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Mars Noersmono: Surviving a harsh life on Buru Island

Nedi Putra AW
Nedi Putra AW

The Jakarta Post

Malang | Mon, September 4, 2017 | 09:14 am
Mars Noersmono: Surviving a harsh life on Buru Island

An insider’s illustrations and narration sheds new light on the dark history of a prison camp on Buru Island in Maluku. (Mars Noersmono/File)

Mars Noersmono might have a lean physique, grey hair and slightly trembling hands, but the 78-year-old remains strong, despite the soft tone of his speech suggesting otherwise.

“Sorry, I can’t speak at length without breathing properly,” he said during a discussion of his book Bertahan Hidup di Pulau Buru (Surviving on Buru Island) in Malang, East Java.

Noersmono is one of the survivors of political detainees held by the New Order regime. He was not an important figure when the political upheaval of 1965 occurred. Born in Jakarta, Noersmono was once a student at the Bandung Institute of Technology and a sympathizer of the Concentration of Indonesian Students’ Movement (CGMI), an affiliate of the Indonesian Communist Party (PKI). He was among about 11,000 detainees banished to Buru Island without trial over their connection with the now-defunct PKI.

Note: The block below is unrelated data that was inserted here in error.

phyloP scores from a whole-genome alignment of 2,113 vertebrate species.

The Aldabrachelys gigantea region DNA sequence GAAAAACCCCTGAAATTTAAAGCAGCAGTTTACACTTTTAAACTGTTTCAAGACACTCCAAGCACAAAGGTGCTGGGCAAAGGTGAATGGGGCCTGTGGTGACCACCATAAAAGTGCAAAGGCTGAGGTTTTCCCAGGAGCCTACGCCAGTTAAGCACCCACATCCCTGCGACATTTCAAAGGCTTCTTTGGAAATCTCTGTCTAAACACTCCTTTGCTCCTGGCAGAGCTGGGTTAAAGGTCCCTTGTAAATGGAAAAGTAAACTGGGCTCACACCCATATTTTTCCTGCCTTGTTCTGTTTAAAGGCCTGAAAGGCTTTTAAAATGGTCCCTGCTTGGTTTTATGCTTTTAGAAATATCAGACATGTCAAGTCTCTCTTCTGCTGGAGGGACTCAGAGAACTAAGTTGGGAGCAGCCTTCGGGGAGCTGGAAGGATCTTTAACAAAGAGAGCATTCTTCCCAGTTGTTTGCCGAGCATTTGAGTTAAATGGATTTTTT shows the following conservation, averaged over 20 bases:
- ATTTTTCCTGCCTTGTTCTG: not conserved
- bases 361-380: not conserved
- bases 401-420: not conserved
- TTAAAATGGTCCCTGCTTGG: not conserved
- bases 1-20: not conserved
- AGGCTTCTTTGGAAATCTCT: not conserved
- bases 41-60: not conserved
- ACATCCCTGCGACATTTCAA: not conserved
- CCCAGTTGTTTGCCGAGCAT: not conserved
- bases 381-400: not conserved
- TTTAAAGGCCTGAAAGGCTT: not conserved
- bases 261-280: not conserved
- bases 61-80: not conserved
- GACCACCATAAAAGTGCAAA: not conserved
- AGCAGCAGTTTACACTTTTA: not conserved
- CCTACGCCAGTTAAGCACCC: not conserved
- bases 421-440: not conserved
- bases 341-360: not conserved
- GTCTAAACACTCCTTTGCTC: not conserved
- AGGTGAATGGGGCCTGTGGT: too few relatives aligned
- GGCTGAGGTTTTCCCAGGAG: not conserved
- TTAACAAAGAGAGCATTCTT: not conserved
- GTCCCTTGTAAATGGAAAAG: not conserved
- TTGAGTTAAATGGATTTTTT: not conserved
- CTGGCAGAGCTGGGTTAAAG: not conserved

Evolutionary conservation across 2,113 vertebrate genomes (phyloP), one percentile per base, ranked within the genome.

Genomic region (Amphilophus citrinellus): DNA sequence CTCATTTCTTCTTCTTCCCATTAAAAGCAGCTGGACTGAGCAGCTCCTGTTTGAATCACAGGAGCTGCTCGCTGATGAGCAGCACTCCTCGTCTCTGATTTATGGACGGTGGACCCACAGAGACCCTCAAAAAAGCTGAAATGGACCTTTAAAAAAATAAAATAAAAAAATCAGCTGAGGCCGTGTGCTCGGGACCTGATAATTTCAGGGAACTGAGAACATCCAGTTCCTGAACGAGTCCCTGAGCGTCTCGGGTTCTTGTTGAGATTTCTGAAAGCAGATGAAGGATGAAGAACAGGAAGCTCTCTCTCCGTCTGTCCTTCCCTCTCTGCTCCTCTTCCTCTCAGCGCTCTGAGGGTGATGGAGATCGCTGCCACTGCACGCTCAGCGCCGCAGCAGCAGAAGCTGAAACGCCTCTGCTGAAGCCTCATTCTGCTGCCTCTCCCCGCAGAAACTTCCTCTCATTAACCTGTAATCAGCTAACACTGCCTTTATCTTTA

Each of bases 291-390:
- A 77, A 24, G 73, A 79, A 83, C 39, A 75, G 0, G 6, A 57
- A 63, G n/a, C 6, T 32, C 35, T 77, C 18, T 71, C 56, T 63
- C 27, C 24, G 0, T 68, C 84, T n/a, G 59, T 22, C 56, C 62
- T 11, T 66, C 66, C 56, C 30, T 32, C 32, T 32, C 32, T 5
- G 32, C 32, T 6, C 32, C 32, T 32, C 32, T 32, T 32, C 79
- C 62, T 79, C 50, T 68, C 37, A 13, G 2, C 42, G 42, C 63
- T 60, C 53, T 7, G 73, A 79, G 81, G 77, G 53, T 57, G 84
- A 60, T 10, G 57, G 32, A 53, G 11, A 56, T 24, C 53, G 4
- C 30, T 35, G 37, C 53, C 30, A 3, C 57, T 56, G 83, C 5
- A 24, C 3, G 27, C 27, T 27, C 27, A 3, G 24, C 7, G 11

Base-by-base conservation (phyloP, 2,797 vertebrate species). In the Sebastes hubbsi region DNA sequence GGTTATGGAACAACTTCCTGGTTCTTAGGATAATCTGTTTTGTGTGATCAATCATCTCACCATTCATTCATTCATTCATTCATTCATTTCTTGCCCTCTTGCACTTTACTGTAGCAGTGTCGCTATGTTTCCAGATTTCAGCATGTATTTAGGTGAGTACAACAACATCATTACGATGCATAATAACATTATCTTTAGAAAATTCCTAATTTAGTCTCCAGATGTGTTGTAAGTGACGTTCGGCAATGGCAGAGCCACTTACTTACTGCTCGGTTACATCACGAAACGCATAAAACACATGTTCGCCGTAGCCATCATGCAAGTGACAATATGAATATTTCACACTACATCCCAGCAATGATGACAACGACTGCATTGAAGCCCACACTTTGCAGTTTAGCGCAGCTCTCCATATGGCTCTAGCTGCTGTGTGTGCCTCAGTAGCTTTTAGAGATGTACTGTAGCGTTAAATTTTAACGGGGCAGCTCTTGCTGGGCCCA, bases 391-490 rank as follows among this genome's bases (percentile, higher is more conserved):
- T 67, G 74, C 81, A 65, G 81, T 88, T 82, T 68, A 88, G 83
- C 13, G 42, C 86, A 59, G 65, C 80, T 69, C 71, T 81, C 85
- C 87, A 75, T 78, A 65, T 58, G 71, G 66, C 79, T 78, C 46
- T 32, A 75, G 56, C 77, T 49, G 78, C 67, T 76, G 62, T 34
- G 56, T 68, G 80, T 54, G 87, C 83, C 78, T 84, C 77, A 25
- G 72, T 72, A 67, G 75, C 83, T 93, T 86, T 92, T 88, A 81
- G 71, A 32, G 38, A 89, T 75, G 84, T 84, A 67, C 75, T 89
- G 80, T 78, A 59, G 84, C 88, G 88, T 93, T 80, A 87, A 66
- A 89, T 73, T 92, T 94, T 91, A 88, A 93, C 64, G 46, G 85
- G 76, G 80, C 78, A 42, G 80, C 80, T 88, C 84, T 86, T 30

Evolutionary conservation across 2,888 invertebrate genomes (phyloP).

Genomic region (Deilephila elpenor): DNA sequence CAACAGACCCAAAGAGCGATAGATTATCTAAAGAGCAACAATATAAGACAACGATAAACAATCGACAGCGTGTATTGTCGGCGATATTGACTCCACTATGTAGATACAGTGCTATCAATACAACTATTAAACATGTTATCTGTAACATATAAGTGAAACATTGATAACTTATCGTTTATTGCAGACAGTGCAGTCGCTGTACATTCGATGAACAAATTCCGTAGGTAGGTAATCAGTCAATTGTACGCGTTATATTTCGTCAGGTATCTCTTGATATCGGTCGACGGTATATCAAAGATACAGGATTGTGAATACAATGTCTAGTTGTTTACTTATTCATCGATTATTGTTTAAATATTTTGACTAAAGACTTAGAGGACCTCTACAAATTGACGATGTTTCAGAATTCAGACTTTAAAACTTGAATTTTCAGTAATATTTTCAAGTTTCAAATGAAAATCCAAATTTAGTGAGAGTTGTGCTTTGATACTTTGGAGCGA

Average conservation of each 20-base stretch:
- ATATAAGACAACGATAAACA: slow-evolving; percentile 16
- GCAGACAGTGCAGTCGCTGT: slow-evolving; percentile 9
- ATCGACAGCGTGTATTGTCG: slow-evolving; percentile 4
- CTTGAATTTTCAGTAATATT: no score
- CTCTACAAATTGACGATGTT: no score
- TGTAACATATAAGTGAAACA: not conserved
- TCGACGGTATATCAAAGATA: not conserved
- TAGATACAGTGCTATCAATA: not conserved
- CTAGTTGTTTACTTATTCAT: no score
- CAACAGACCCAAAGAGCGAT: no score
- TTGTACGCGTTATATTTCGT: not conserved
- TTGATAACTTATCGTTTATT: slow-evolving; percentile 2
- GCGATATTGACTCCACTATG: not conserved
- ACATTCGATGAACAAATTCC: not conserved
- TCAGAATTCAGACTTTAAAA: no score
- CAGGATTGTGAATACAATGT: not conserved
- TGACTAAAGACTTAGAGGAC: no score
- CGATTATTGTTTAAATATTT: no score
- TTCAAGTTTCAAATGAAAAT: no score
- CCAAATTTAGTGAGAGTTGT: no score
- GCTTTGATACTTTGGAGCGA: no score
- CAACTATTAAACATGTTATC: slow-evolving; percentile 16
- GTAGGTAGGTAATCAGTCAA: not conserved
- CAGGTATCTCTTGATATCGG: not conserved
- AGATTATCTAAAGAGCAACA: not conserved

“The island was called Tefaat Buru or ‘place of utilization,’ a name reflecting the desire of the ruling power to benefit from the detention camp,” he said, adding that the detainees, mostly coming from the middle segment of society, had been forced to turn the wilderness into farmland for growing crops.

Mars Noersmono, author of Bertahan Hidup di Pulau Buru (Surviving on Buru Island). Noersmono is one of the survivors of political detainees held by the New Order regime.Mars Noersmono, author of Bertahan Hidup di Pulau Buru (Surviving on Buru Island). Noersmono is one of the survivors of political detainees held by the New Order regime. (JP/Nedi Putra AW)

Unlike novelist Pramoedya Ananta Toer, who authored four novels popularly called the Buru Quartet during his exile, Noersmono wrote the story of his life on the island in a unique way. As a former student of architecture, he made 75 detailed sketches of Buru and his various activities to accompany the narrative in his 368-page book.

He sketched and recounted how he jumped from the tank landing ship when he arrived on the island in 1971, reclaimed land for paddy planting, produced cajuput oil and survived by eating anything from larvae to rats.

“A plate of rice was a luxury at the time,” he said.

The suffering described by Noersmono goes beyond the scarcity of food, clothing and working equipment. He also revealed all kinds of harsh treatment of political detainees by camp guards, which made him a witness to the great despair of some of his fellow captives, who failed to endure the misery by ending their own lives.